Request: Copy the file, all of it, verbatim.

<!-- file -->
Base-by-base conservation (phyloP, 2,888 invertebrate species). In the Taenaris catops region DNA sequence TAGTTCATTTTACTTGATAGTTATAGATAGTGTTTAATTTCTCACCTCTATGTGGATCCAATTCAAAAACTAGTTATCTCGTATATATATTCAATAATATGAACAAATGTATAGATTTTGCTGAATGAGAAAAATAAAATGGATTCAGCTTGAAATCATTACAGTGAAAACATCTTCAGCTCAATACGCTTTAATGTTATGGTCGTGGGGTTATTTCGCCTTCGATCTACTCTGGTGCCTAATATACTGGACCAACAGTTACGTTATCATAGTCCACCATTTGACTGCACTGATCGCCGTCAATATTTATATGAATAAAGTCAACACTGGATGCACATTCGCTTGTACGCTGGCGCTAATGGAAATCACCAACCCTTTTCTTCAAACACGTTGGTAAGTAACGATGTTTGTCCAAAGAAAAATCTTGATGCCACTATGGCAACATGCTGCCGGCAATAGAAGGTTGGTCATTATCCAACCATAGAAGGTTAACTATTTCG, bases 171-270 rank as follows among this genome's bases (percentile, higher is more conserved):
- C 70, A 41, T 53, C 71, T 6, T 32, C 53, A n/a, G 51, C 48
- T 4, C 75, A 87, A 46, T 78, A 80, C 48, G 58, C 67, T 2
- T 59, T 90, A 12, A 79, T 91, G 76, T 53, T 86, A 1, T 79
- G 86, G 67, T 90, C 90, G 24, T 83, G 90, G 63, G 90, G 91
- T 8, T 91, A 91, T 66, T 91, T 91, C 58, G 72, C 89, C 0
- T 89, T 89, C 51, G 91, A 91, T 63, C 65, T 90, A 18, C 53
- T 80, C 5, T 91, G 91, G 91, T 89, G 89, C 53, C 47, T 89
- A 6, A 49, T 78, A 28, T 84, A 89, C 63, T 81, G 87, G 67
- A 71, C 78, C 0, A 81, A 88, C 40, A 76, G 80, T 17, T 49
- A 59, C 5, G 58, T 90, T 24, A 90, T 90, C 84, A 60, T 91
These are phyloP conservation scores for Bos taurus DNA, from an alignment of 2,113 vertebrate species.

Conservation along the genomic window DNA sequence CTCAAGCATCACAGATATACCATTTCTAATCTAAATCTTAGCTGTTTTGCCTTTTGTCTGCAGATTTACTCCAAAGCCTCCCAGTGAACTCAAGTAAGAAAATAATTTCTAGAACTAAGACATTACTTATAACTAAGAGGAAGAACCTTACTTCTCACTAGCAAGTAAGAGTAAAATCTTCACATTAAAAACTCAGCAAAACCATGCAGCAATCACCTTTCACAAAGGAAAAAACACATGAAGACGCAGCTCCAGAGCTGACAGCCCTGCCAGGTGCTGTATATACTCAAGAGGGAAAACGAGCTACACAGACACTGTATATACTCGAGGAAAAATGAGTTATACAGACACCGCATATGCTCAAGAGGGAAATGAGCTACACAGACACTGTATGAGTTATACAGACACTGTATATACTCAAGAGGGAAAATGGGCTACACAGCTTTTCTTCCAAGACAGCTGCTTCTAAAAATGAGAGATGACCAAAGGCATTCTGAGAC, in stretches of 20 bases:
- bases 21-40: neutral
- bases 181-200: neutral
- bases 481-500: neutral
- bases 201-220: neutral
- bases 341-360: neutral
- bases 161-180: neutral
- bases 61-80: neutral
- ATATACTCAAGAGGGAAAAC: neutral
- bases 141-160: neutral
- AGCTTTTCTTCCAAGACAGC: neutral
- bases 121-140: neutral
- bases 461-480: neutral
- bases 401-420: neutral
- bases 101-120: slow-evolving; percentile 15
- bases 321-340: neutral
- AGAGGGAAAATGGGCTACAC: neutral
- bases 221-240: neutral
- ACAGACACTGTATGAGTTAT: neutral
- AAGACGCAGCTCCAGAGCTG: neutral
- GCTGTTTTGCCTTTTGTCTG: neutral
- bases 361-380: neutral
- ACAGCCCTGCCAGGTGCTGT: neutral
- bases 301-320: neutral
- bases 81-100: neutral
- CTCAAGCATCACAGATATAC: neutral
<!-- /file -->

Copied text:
Base-by-base conservation (phyloP, 2,888 invertebrate species). In the Taenaris catops region DNA sequence TAGTTCATTTTACTTGATAGTTATAGATAGTGTTTAATTTCTCACCTCTATGTGGATCCAATTCAAAAACTAGTTATCTCGTATATATATTCAATAATATGAACAAATGTATAGATTTTGCTGAATGAGAAAAATAAAATGGATTCAGCTTGAAATCATTACAGTGAAAACATCTTCAGCTCAATACGCTTTAATGTTATGGTCGTGGGGTTATTTCGCCTTCGATCTACTCTGGTGCCTAATATACTGGACCAACAGTTACGTTATCATAGTCCACCATTTGACTGCACTGATCGCCGTCAATATTTATATGAATAAAGTCAACACTGGATGCACATTCGCTTGTACGCTGGCGCTAATGGAAATCACCAACCCTTTTCTTCAAACACGTTGGTAAGTAACGATGTTTGTCCAAAGAAAAATCTTGATGCCACTATGGCAACATGCTGCCGGCAATAGAAGGTTGGTCATTATCCAACCATAGAAGGTTAACTATTTCG, bases 171-270 rank as follows among this genome's bases (percentile, higher is more conserved):
- C 70, A 41, T 53, C 71, T 6, T 32, C 53, A n/a, G 51, C 48
- T 4, C 75, A 87, A 46, T 78, A 80, C 48, G 58, C 67, T 2
- T 59, T 90, A 12, A 79, T 91, G 76, T 53, T 86, A 1, T 79
- G 86, G 67, T 90, C 90, G 24, T 83, G 90, G 63, G 90, G 91
- T 8, T 91, A 91, T 66, T 91, T 91, C 58, G 72, C 89, C 0
- T 89, T 89, C 51, G 91, A 91, T 63, C 65, T 90, A 18, C 53
- T 80, C 5, T 91, G 91, G 91, T 89, G 89, C 53, C 47, T 89
- A 6, A 49, T 78, A 28, T 84, A 89, C 63, T 81, G 87, G 67
- A 71, C 78, C 0, A 81, A 88, C 40, A 76, G 80, T 17, T 49
- A 59, C 5, G 58, T 90, T 24, A 90, T 90, C 84, A 60, T 91
These are phyloP conservation scores for Bos taurus DNA, from an alignment of 2,113 vertebrate species.

Conservation along the genomic window DNA sequence CTCAAGCATCACAGATATACCATTTCTAATCTAAATCTTAGCTGTTTTGCCTTTTGTCTGCAGATTTACTCCAAAGCCTCCCAGTGAACTCAAGTAAGAAAATAATTTCTAGAACTAAGACATTACTTATAACTAAGAGGAAGAACCTTACTTCTCACTAGCAAGTAAGAGTAAAATCTTCACATTAAAAACTCAGCAAAACCATGCAGCAATCACCTTTCACAAAGGAAAAAACACATGAAGACGCAGCTCCAGAGCTGACAGCCCTGCCAGGTGCTGTATATACTCAAGAGGGAAAACGAGCTACACAGACACTGTATATACTCGAGGAAAAATGAGTTATACAGACACCGCATATGCTCAAGAGGGAAATGAGCTACACAGACACTGTATGAGTTATACAGACACTGTATATACTCAAGAGGGAAAATGGGCTACACAGCTTTTCTTCCAAGACAGCTGCTTCTAAAAATGAGAGATGACCAAAGGCATTCTGAGAC, in stretches of 20 bases:
- bases 21-40: neutral
- bases 181-200: neutral
- bases 481-500: neutral
- bases 201-220: neutral
- bases 341-360: neutral
- bases 161-180: neutral
- bases 61-80: neutral
- ATATACTCAAGAGGGAAAAC: neutral
- bases 141-160: neutral
- AGCTTTTCTTCCAAGACAGC: neutral
- bases 121-140: neutral
- bases 461-480: neutral
- bases 401-420: neutral
- bases 101-120: slow-evolving; percentile 15
- bases 321-340: neutral
- AGAGGGAAAATGGGCTACAC: neutral
- bases 221-240: neutral
- ACAGACACTGTATGAGTTAT: neutral
- AAGACGCAGCTCCAGAGCTG: neutral
- GCTGTTTTGCCTTTTGTCTG: neutral
- bases 361-380: neutral
- ACAGCCCTGCCAGGTGCTGT: neutral
- bases 301-320: neutral
- bases 81-100: neutral
- CTCAAGCATCACAGATATAC: neutral